Cutaneous T-cell lymphoma (CTCL) is a heterogeneous group of malignant lymphomas that share the propensity for malignant T lymphocytes expressing cutaneous lymphocyte antigen to infiltrate the skin. Mycosis fungoides (MF) is the most common variant of CTCL, representing approximately 50 percent of all cases. Sézary syndrome (SS) is a leukemic variant of MF, affecting approximately 5 percent of patients with MF.1 MF and SS are the most common malignant proliferations of mature memory T lymphocytes of the helper phenotype (CD4+CD45RO+),2 which renders patients immunocompromised even at the earliest stages of the disease. Advanced stages are associated with severe immune suppression. Diagnosis is established by skin biopsy, followed by staging work up which includes radiologic imaging and pathologic evaluation of the lymph nodes, internal organs, blood, and marrow, as appropriate, according to presenting manifestations of the disease.
MF is divided into early and advanced stages for therapeutic and prognostic reasons. In early stages, the disease follows an indolent course and has a favorable prognosis. In advanced stages, the prognosis is poor. There are numerous therapeutic options. No treatment has been definitively proven to improve survival, but newer studies suggest that survival is longer than historically documented.3,4 Multiagent chemotherapy is not a useful option because it is inferior to immune modulating and biologic therapies.5 Considering the overall protracted course of the disease, its indolent character, immunocompromised status of the patients, and absence of definitive therapy, aggressive multiagent chemotherapy contributing to immunosuppression should be reserved for end-stage palliation or as a bridge to stem cell transplantation with the goal of definitive cure.6,7,8 There are several FDA-approved single agents for therapy of MF, which are safe and effective against the disease and may be used in the therapeutic ladder prior to multi-agent regimens.9,10,11 Several single agents and combinations of new and older agents are in clinical trials now to test for efficacy in MF and SS. Because no single therapy is considered to be the standard of care for MF and SS, clinical trials remain a viable option for most patients. The goal of therapy is to induce long-term remissions without compromising patients’ immunity and improvement of the quality of life.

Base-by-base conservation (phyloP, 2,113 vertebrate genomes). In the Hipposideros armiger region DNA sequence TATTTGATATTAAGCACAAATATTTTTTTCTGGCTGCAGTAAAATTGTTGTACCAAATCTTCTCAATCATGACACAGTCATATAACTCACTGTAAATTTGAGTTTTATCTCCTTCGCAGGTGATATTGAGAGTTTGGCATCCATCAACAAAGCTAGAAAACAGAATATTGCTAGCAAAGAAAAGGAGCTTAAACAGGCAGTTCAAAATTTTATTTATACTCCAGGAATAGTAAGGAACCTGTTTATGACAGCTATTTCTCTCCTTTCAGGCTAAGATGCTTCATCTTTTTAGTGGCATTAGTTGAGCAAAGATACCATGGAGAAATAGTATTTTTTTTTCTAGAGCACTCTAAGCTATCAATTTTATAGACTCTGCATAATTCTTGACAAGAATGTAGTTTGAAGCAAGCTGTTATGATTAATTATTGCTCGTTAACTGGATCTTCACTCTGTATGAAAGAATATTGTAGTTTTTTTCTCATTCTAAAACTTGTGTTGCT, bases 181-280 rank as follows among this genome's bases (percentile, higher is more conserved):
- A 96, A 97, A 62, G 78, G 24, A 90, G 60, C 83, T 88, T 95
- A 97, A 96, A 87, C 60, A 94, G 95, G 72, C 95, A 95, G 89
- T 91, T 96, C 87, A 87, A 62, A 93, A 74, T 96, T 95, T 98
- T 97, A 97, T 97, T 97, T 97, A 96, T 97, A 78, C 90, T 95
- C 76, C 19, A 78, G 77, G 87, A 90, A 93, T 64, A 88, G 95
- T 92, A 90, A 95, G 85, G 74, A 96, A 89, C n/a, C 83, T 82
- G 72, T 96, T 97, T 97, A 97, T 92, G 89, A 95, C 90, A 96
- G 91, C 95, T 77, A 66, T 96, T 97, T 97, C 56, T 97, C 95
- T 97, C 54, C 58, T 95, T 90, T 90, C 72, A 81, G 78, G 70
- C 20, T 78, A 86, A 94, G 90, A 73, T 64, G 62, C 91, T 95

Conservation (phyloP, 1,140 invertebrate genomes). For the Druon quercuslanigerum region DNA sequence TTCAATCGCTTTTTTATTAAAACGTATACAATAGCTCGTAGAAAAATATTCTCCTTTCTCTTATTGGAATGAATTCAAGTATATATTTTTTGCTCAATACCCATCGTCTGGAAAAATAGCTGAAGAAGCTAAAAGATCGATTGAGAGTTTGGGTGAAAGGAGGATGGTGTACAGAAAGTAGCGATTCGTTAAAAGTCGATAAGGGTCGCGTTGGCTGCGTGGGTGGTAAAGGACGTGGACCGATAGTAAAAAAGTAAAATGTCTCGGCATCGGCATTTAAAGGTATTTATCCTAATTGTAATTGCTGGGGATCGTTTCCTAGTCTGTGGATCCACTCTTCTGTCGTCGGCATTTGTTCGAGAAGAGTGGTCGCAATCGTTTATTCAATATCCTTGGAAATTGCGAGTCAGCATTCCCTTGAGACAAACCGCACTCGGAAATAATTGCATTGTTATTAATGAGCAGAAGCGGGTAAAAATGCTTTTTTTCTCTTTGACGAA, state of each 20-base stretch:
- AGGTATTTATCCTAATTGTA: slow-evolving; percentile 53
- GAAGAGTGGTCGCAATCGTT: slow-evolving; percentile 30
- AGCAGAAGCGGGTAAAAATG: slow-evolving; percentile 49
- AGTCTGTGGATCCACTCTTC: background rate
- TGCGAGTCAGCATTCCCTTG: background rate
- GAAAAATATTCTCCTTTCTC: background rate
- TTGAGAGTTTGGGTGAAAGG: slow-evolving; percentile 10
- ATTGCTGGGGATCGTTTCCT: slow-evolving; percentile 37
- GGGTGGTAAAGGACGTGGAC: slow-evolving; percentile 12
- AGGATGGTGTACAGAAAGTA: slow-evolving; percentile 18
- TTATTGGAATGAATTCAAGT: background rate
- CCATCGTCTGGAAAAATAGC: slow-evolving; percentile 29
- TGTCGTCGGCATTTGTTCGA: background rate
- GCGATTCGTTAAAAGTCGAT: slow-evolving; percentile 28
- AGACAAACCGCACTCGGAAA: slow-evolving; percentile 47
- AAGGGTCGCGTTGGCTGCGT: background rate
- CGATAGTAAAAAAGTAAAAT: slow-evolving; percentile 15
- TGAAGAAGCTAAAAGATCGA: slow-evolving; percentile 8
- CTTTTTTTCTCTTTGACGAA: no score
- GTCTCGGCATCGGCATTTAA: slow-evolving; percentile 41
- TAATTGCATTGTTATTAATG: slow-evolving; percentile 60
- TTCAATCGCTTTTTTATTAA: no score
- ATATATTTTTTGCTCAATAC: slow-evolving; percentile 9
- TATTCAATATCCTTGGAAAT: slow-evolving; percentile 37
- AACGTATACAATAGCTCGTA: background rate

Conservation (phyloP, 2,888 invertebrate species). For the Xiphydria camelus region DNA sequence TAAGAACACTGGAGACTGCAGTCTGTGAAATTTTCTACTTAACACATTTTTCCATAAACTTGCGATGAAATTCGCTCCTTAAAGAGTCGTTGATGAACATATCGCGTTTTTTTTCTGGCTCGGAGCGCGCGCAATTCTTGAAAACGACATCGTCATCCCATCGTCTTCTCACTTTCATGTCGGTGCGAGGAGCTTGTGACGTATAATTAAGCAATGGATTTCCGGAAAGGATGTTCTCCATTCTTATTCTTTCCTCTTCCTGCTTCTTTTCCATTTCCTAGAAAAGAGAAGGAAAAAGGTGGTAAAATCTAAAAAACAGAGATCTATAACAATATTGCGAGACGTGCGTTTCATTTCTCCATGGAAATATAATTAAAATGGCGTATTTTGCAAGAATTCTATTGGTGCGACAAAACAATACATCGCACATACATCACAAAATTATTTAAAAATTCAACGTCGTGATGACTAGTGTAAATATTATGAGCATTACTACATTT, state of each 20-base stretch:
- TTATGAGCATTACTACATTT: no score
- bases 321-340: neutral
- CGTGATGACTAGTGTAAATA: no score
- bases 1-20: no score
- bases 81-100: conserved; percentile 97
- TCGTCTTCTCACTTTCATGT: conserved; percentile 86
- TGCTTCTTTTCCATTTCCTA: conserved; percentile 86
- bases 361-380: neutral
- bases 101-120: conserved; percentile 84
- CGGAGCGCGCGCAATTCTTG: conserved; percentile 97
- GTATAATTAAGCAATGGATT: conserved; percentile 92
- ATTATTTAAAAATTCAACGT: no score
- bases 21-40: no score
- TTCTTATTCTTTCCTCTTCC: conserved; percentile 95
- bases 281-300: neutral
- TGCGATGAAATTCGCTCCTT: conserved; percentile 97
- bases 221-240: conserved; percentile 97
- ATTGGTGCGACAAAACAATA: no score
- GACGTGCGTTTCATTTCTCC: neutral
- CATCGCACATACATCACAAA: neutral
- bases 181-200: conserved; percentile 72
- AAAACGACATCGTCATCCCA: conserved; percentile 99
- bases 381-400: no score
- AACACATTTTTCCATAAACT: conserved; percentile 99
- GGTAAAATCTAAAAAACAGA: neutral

Acronyms and Abbreviations
ALCL, anaplastic large cell lymphoma; ALK-1, anaplastic lymphoma kinase-1; ATRA all-trans retinoic acid; BCNU, bis-chloroethyl-nitrosourea or carmustine; CLA, cutaneous lymphocyte antigen; CT, computed tomography; CTCL, cutaneous T-cell lymphoma; DD, denileukin diftitox; ECP, extracorporeal photopheresis; EORTC, European Organisation for Research and Treatment of Cancer; HDACi, histone deacetylase inhibitor; HTLV-1, human T-lymphotropic virus type 1; Ig, immunoglobulin; IL, interleukin; LEBT, localized electron beam therapy; LyP, lymphomatoid papulosis; MF, mycosis fungoides; MMAE, monomethyl auristatin E; NBUVB, narrow band UVB; NCCN, National Comprehensive Cancer Network; NK, natural killer; PCALCL, primary cutaneous anaplastic large cell lymphoma; PCR, polymerase chain reaction; PET, positron emission tomography; PUVA, psoralen with UVA; RXR, retinoid X receptor; SDT, skin-directed therapy; ...